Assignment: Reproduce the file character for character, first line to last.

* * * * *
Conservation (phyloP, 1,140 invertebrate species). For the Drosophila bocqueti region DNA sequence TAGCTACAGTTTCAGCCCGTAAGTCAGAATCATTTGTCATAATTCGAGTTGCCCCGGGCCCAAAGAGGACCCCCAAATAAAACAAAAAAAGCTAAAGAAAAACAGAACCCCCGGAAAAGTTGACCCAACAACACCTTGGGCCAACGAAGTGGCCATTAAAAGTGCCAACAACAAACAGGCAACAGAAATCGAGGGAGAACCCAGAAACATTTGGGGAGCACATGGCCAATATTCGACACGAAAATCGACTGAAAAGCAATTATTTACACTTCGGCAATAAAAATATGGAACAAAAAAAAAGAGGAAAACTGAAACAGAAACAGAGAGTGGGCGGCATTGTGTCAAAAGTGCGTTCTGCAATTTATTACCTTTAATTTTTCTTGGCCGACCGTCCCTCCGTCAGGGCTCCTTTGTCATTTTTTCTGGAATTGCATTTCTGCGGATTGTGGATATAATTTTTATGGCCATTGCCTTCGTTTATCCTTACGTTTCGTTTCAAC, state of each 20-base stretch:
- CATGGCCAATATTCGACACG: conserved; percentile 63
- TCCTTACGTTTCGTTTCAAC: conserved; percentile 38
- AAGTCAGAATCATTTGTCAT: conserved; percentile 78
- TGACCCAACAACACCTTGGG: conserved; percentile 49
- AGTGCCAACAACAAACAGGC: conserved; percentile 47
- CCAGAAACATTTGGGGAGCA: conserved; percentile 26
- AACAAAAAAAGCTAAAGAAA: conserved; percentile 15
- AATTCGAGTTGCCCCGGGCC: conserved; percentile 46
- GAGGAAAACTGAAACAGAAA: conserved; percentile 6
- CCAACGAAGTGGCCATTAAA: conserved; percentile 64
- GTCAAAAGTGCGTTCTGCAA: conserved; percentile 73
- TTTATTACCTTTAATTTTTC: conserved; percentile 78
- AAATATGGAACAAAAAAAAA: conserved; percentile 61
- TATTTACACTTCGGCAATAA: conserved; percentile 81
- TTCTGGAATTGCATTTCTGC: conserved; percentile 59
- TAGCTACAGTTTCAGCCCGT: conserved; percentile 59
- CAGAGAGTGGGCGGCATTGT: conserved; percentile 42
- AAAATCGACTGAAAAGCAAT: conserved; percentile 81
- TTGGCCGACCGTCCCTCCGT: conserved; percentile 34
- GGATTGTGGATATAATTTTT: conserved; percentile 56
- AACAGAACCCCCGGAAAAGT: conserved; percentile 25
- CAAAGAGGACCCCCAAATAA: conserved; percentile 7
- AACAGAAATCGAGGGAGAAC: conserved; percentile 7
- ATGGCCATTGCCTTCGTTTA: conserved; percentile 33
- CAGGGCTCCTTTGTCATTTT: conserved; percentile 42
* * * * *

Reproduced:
Conservation (phyloP, 1,140 invertebrate species). For the Drosophila bocqueti region DNA sequence TAGCTACAGTTTCAGCCCGTAAGTCAGAATCATTTGTCATAATTCGAGTTGCCCCGGGCCCAAAGAGGACCCCCAAATAAAACAAAAAAAGCTAAAGAAAAACAGAACCCCCGGAAAAGTTGACCCAACAACACCTTGGGCCAACGAAGTGGCCATTAAAAGTGCCAACAACAAACAGGCAACAGAAATCGAGGGAGAACCCAGAAACATTTGGGGAGCACATGGCCAATATTCGACACGAAAATCGACTGAAAAGCAATTATTTACACTTCGGCAATAAAAATATGGAACAAAAAAAAAGAGGAAAACTGAAACAGAAACAGAGAGTGGGCGGCATTGTGTCAAAAGTGCGTTCTGCAATTTATTACCTTTAATTTTTCTTGGCCGACCGTCCCTCCGTCAGGGCTCCTTTGTCATTTTTTCTGGAATTGCATTTCTGCGGATTGTGGATATAATTTTTATGGCCATTGCCTTCGTTTATCCTTACGTTTCGTTTCAAC, state of each 20-base stretch:
- CATGGCCAATATTCGACACG: conserved; percentile 63
- TCCTTACGTTTCGTTTCAAC: conserved; percentile 38
- AAGTCAGAATCATTTGTCAT: conserved; percentile 78
- TGACCCAACAACACCTTGGG: conserved; percentile 49
- AGTGCCAACAACAAACAGGC: conserved; percentile 47
- CCAGAAACATTTGGGGAGCA: conserved; percentile 26
- AACAAAAAAAGCTAAAGAAA: conserved; percentile 15
- AATTCGAGTTGCCCCGGGCC: conserved; percentile 46
- GAGGAAAACTGAAACAGAAA: conserved; percentile 6
- CCAACGAAGTGGCCATTAAA: conserved; percentile 64
- GTCAAAAGTGCGTTCTGCAA: conserved; percentile 73
- TTTATTACCTTTAATTTTTC: conserved; percentile 78
- AAATATGGAACAAAAAAAAA: conserved; percentile 61
- TATTTACACTTCGGCAATAA: conserved; percentile 81
- TTCTGGAATTGCATTTCTGC: conserved; percentile 59
- TAGCTACAGTTTCAGCCCGT: conserved; percentile 59
- CAGAGAGTGGGCGGCATTGT: conserved; percentile 42
- AAAATCGACTGAAAAGCAAT: conserved; percentile 81
- TTGGCCGACCGTCCCTCCGT: conserved; percentile 34
- GGATTGTGGATATAATTTTT: conserved; percentile 56
- AACAGAACCCCCGGAAAAGT: conserved; percentile 25
- CAAAGAGGACCCCCAAATAA: conserved; percentile 7
- AACAGAAATCGAGGGAGAAC: conserved; percentile 7
- ATGGCCATTGCCTTCGTTTA: conserved; percentile 33
- CAGGGCTCCTTTGTCATTTT: conserved; percentile 42